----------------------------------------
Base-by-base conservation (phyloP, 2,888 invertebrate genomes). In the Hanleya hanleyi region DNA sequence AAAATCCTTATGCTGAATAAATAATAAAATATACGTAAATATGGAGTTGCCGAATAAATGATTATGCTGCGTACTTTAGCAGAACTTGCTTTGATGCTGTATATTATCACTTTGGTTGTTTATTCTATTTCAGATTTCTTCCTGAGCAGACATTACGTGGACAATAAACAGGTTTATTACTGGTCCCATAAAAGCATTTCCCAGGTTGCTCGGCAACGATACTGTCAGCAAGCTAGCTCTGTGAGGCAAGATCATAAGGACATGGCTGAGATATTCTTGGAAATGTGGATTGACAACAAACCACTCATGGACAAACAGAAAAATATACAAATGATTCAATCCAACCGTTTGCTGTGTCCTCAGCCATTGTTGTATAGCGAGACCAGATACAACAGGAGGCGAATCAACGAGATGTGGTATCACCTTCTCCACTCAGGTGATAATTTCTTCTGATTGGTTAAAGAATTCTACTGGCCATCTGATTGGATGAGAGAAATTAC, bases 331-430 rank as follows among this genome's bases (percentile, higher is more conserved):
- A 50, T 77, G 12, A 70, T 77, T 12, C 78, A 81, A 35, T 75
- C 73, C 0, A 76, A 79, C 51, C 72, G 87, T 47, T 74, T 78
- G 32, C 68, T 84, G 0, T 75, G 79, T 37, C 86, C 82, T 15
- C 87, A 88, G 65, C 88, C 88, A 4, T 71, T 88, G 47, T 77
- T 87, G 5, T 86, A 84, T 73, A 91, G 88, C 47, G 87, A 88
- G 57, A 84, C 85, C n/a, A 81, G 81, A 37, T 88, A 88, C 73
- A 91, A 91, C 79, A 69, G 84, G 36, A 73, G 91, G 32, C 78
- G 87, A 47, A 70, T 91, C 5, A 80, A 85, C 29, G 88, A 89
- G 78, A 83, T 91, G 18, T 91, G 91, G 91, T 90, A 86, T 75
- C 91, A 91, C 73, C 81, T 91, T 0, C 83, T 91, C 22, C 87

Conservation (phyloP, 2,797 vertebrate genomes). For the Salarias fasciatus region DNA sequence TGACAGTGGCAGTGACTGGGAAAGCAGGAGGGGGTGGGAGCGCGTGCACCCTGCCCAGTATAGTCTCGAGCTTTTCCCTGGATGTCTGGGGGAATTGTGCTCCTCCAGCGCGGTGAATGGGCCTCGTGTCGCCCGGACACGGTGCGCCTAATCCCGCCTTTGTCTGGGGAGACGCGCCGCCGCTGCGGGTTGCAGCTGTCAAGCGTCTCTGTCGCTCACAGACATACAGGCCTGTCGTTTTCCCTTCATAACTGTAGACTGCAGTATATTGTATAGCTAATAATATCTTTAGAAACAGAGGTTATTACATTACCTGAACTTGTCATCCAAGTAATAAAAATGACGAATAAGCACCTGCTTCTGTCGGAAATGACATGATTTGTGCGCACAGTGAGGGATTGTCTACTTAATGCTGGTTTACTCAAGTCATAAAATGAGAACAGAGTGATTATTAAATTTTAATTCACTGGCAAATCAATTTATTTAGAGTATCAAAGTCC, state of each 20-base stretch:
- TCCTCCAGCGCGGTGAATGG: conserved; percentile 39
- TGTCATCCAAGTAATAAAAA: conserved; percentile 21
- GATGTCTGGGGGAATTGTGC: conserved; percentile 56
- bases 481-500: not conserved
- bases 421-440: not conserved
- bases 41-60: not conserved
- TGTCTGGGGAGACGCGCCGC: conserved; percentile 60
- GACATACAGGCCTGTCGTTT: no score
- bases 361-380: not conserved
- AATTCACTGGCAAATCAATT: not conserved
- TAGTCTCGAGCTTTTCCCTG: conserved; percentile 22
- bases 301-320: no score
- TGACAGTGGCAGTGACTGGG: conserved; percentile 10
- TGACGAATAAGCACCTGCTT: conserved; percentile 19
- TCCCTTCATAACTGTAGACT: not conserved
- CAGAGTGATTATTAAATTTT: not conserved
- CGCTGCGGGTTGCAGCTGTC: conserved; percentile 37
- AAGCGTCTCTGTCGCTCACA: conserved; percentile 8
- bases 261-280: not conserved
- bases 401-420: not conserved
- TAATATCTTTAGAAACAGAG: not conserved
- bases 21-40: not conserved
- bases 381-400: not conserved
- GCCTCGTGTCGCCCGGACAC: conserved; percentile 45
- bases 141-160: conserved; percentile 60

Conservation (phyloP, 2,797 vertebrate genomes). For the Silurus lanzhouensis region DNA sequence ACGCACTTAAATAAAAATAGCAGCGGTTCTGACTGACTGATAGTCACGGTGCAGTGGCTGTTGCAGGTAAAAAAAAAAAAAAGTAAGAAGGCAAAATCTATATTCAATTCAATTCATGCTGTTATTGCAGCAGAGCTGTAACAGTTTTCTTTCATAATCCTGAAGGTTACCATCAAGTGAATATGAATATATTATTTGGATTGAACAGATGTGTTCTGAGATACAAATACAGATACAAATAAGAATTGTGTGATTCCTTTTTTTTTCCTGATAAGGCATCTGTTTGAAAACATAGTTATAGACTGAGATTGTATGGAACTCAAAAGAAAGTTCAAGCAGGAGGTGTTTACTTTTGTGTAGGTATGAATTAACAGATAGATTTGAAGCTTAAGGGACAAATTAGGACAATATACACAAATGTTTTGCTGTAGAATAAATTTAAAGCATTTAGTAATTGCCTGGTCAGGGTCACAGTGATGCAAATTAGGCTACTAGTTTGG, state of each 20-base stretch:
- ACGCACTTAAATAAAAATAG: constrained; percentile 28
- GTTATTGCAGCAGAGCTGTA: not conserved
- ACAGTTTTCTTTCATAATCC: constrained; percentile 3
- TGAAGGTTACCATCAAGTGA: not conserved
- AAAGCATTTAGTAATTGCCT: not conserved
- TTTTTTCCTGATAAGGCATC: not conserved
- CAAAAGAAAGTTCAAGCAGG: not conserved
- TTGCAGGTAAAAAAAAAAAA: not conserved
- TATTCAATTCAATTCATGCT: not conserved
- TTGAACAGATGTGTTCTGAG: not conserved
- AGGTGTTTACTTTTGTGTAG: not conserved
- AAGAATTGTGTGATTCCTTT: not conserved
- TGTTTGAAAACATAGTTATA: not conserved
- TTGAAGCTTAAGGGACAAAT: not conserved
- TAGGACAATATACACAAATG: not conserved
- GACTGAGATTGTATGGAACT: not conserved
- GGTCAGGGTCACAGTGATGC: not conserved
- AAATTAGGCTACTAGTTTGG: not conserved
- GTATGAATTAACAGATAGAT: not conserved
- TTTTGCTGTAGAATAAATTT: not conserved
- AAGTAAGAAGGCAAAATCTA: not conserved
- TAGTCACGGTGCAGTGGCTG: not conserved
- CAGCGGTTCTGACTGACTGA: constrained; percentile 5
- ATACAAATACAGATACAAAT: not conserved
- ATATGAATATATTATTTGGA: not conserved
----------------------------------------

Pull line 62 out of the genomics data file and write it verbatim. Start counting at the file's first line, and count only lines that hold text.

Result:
- ATACAAATACAGATACAAAT: not conserved